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Are we more than DNA? Testing provides some answers.

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Lucy Sandeen

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Are we more than DNA? Testing provides some answers.

DNA testing allows people to see ancestry and predisposition to disease. Senior Adelia Bergner chose to take a DNA test because she had heard her parents talk about their ancestry before, “so I was curious about where I come from,” she said.

DNA testing allows people to see ancestry and predisposition to disease. Senior Adelia Bergner chose to take a DNA test because she had heard her parents talk about their ancestry before, “so I was curious about where I come from,” she said.

Flickr CC: Eric Schepers

DNA testing allows people to see ancestry and predisposition to disease. Senior Adelia Bergner chose to take a DNA test because she had heard her parents talk about their ancestry before, “so I was curious about where I come from,” she said.

Flickr CC: Eric Schepers

Flickr CC: Eric Schepers

DNA testing allows people to see ancestry and predisposition to disease. Senior Adelia Bergner chose to take a DNA test because she had heard her parents talk about their ancestry before, “so I was curious about where I come from,” she said.

Over the past few years, companies such as 23andMe and AncestryDNA have made DNA testing more accessible than ever, prompting thousands of consumers to submit their DNA samples in hopes of gaining insights into their ethnic ancestry, genetic predispositions, and race. Their findings have led many to reevaluate their identities and, in some cases, change how they view their race.

For Spanish teacher Rolando Castellanos and senior Adelia Bergner, however, their results didn’t change how they thought about their identities.

While Castellanos found that he had different ancestry than he had expected, he wasn’t too surprised. His results showed that he had Afro, Taíno, and Jewish blood in his family.

“It was like, wow, that makes so much sense because sure, most of us have descendants that will go down to Africa, and sure, most of my family is from Spain, and sure, the Jewish were in Spain for a thousand years. And so it was fascinating to find out,” Castellanos said.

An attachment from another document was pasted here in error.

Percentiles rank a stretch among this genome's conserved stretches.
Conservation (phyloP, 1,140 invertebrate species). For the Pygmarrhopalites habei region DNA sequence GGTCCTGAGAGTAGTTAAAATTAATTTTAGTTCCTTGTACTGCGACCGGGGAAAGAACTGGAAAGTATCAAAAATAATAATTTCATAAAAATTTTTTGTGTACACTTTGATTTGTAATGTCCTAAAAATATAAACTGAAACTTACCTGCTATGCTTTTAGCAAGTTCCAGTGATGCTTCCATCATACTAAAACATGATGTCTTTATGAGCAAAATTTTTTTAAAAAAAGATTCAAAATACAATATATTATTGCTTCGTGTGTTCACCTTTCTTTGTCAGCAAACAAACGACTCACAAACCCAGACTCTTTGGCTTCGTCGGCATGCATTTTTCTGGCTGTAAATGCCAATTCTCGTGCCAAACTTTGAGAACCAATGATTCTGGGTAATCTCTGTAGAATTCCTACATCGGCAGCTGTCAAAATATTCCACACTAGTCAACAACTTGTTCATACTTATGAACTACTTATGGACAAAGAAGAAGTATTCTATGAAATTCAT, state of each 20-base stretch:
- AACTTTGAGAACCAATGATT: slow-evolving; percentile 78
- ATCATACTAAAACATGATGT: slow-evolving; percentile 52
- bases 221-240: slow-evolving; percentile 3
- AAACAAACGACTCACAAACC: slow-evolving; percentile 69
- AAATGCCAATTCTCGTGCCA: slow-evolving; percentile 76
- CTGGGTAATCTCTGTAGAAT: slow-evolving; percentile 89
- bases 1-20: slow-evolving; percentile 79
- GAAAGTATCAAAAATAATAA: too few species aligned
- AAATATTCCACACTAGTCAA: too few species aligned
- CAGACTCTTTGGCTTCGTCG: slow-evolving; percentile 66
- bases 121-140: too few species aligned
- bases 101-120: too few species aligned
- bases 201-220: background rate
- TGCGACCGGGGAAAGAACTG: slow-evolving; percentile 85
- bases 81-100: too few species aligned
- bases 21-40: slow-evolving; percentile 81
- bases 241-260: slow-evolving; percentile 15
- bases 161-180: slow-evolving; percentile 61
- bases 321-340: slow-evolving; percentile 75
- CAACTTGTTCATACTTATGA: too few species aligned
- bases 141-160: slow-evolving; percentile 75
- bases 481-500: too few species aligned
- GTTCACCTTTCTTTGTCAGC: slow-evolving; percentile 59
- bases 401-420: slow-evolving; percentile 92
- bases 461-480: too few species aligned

Castellanos’s daughter had ordered a DNA test first, and when she got her results back, he decided he wanted to see what his results yielded out of curiosity, but his results haven’t changed how he thinks about his identity.

“I don’t see myself in a box of one group or another—I’m a person. But it re-emphasizes the human interaction through life and through history, and I think a lot of people will be surprised to find out where your roots take you to. That, to me, is the evolution of humanity,” Castellanos said.

While his ancestry doesn’t change the connections he has to other ethnic groups, it does reaffirm for him the fact that “we are all the human race,” he said. Castellanos also wishes that he could show his DNA results to members of his family who have passed.

“In my family, there are people who are fairly racist, and I wish I could go back to their life—most of them are not alive anymore—and say, ‘Hey, in our family we have roots that go there and there and there,” he said.

Castellanos chose not to see if he had any genetic predispositions because the diseases that his family has had, like Parkinson’s, don’t have any cures, so he didn’t see a point in finding out. In any case, he believes that genetics is an area of science that is evolving and growing, and he doesn’t put complete faith in the results.

Senior Adelia Bergner chose to take a DNA test because she had heard her parents talk about their ancestry before.

“I was curious about where I come from,” she said.

She was also intrigued by the medical aspect of DNA testing, which she had learned about in her genetics class. While her parents didn’t include medical results in her package because they didn’t want it to bring her worry, she downloaded her genome and found her genetic predispositions through a different third-party.

“I found out that I was predisposed to Alzheimer’s, which was a bit of a shock,” Bergner said.

Bergner’s ancestry wasn’t surprising; a lot of the lineage that her family had claimed proved to be true.

“A lot of the ancestry that my grandparents claimed, like ‘Oh, yeah, my great-grandmother was Swiss,” that came through in the DNA test.”

The DNA testing didn’t change how she thought about race, mostly because her results confirmed the ethnicities with which she had previously identified.

The Erik Schepers DNA image can be found at Flickr CC.

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About the Writer
Lucy Sandeen, News Editor

Lucy Sandeen is The Rubicon’s News Editor for the 2017-2018 school year. In her sophomore year, her love for writing, researching, and searching for...

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